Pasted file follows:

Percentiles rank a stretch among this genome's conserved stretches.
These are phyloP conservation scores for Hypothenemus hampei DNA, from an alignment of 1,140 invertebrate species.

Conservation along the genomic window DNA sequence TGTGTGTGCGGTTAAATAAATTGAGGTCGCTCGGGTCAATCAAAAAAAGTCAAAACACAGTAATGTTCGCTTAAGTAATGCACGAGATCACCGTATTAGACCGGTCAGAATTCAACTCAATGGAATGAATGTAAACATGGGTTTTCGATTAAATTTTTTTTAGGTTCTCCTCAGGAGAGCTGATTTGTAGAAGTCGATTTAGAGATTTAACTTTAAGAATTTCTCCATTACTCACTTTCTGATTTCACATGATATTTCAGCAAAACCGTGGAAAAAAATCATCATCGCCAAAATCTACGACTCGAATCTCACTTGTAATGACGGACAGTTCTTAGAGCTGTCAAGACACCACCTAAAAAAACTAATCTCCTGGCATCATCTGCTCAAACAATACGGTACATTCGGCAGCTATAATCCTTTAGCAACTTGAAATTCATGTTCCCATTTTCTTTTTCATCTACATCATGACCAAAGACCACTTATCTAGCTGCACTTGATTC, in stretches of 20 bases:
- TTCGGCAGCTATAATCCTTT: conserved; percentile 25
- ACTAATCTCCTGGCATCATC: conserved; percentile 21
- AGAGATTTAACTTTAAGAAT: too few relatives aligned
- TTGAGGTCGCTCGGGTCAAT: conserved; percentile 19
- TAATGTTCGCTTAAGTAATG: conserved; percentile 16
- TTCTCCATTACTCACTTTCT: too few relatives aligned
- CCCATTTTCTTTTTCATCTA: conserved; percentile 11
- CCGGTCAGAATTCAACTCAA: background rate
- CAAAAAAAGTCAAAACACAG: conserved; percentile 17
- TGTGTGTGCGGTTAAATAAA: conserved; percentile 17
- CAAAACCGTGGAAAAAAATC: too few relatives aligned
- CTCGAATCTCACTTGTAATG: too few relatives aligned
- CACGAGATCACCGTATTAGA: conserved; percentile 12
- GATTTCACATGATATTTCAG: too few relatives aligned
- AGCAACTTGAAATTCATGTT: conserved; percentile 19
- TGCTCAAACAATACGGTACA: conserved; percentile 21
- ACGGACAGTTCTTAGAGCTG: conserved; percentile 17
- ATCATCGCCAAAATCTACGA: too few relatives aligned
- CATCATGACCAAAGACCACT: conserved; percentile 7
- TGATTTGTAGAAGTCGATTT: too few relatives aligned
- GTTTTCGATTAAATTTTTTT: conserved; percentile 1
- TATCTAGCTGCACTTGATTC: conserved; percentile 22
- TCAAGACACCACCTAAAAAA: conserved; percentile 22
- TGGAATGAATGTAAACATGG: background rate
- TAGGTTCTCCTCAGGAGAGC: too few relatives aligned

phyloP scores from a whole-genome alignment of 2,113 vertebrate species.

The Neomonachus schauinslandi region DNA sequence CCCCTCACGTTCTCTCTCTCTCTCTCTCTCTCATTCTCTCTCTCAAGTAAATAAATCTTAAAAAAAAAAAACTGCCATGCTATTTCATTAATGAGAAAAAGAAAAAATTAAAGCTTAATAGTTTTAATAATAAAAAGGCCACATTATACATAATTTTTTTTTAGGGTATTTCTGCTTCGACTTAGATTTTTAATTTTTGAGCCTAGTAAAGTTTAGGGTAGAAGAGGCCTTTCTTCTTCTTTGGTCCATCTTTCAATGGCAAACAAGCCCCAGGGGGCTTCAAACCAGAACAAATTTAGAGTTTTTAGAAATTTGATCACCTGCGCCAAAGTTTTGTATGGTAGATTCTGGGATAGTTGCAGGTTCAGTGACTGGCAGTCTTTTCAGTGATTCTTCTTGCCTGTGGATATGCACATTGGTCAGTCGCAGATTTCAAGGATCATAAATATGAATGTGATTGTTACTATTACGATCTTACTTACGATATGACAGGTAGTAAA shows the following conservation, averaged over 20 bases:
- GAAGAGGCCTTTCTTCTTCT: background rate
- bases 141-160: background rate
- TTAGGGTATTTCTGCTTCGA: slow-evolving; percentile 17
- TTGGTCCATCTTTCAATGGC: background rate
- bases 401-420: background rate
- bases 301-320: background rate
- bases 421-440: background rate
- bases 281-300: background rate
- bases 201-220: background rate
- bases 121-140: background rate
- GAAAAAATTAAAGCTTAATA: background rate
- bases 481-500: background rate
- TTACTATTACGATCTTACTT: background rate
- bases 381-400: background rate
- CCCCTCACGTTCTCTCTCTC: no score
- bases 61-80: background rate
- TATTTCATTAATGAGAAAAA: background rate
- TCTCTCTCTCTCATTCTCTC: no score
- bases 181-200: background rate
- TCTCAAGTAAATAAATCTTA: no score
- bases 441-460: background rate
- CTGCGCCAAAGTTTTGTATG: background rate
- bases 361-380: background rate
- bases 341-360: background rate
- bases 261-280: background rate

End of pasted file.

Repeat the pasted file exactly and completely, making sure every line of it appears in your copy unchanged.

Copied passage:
Percentiles rank a stretch among this genome's conserved stretches.
These are phyloP conservation scores for Hypothenemus hampei DNA, from an alignment of 1,140 invertebrate species.

Conservation along the genomic window DNA sequence TGTGTGTGCGGTTAAATAAATTGAGGTCGCTCGGGTCAATCAAAAAAAGTCAAAACACAGTAATGTTCGCTTAAGTAATGCACGAGATCACCGTATTAGACCGGTCAGAATTCAACTCAATGGAATGAATGTAAACATGGGTTTTCGATTAAATTTTTTTTAGGTTCTCCTCAGGAGAGCTGATTTGTAGAAGTCGATTTAGAGATTTAACTTTAAGAATTTCTCCATTACTCACTTTCTGATTTCACATGATATTTCAGCAAAACCGTGGAAAAAAATCATCATCGCCAAAATCTACGACTCGAATCTCACTTGTAATGACGGACAGTTCTTAGAGCTGTCAAGACACCACCTAAAAAAACTAATCTCCTGGCATCATCTGCTCAAACAATACGGTACATTCGGCAGCTATAATCCTTTAGCAACTTGAAATTCATGTTCCCATTTTCTTTTTCATCTACATCATGACCAAAGACCACTTATCTAGCTGCACTTGATTC, in stretches of 20 bases:
- TTCGGCAGCTATAATCCTTT: conserved; percentile 25
- ACTAATCTCCTGGCATCATC: conserved; percentile 21
- AGAGATTTAACTTTAAGAAT: too few relatives aligned
- TTGAGGTCGCTCGGGTCAAT: conserved; percentile 19
- TAATGTTCGCTTAAGTAATG: conserved; percentile 16
- TTCTCCATTACTCACTTTCT: too few relatives aligned
- CCCATTTTCTTTTTCATCTA: conserved; percentile 11
- CCGGTCAGAATTCAACTCAA: background rate
- CAAAAAAAGTCAAAACACAG: conserved; percentile 17
- TGTGTGTGCGGTTAAATAAA: conserved; percentile 17
- CAAAACCGTGGAAAAAAATC: too few relatives aligned
- CTCGAATCTCACTTGTAATG: too few relatives aligned
- CACGAGATCACCGTATTAGA: conserved; percentile 12
- GATTTCACATGATATTTCAG: too few relatives aligned
- AGCAACTTGAAATTCATGTT: conserved; percentile 19
- TGCTCAAACAATACGGTACA: conserved; percentile 21
- ACGGACAGTTCTTAGAGCTG: conserved; percentile 17
- ATCATCGCCAAAATCTACGA: too few relatives aligned
- CATCATGACCAAAGACCACT: conserved; percentile 7
- TGATTTGTAGAAGTCGATTT: too few relatives aligned
- GTTTTCGATTAAATTTTTTT: conserved; percentile 1
- TATCTAGCTGCACTTGATTC: conserved; percentile 22
- TCAAGACACCACCTAAAAAA: conserved; percentile 22
- TGGAATGAATGTAAACATGG: background rate
- TAGGTTCTCCTCAGGAGAGC: too few relatives aligned

phyloP scores from a whole-genome alignment of 2,113 vertebrate species.

The Neomonachus schauinslandi region DNA sequence CCCCTCACGTTCTCTCTCTCTCTCTCTCTCTCATTCTCTCTCTCAAGTAAATAAATCTTAAAAAAAAAAAACTGCCATGCTATTTCATTAATGAGAAAAAGAAAAAATTAAAGCTTAATAGTTTTAATAATAAAAAGGCCACATTATACATAATTTTTTTTTAGGGTATTTCTGCTTCGACTTAGATTTTTAATTTTTGAGCCTAGTAAAGTTTAGGGTAGAAGAGGCCTTTCTTCTTCTTTGGTCCATCTTTCAATGGCAAACAAGCCCCAGGGGGCTTCAAACCAGAACAAATTTAGAGTTTTTAGAAATTTGATCACCTGCGCCAAAGTTTTGTATGGTAGATTCTGGGATAGTTGCAGGTTCAGTGACTGGCAGTCTTTTCAGTGATTCTTCTTGCCTGTGGATATGCACATTGGTCAGTCGCAGATTTCAAGGATCATAAATATGAATGTGATTGTTACTATTACGATCTTACTTACGATATGACAGGTAGTAAA shows the following conservation, averaged over 20 bases:
- GAAGAGGCCTTTCTTCTTCT: background rate
- bases 141-160: background rate
- TTAGGGTATTTCTGCTTCGA: slow-evolving; percentile 17
- TTGGTCCATCTTTCAATGGC: background rate
- bases 401-420: background rate
- bases 301-320: background rate
- bases 421-440: background rate
- bases 281-300: background rate
- bases 201-220: background rate
- bases 121-140: background rate
- GAAAAAATTAAAGCTTAATA: background rate
- bases 481-500: background rate
- TTACTATTACGATCTTACTT: background rate
- bases 381-400: background rate
- CCCCTCACGTTCTCTCTCTC: no score
- bases 61-80: background rate
- TATTTCATTAATGAGAAAAA: background rate
- TCTCTCTCTCTCATTCTCTC: no score
- bases 181-200: background rate
- TCTCAAGTAAATAAATCTTA: no score
- bases 441-460: background rate
- CTGCGCCAAAGTTTTGTATG: background rate
- bases 361-380: background rate
- bases 341-360: background rate
- bases 261-280: background rate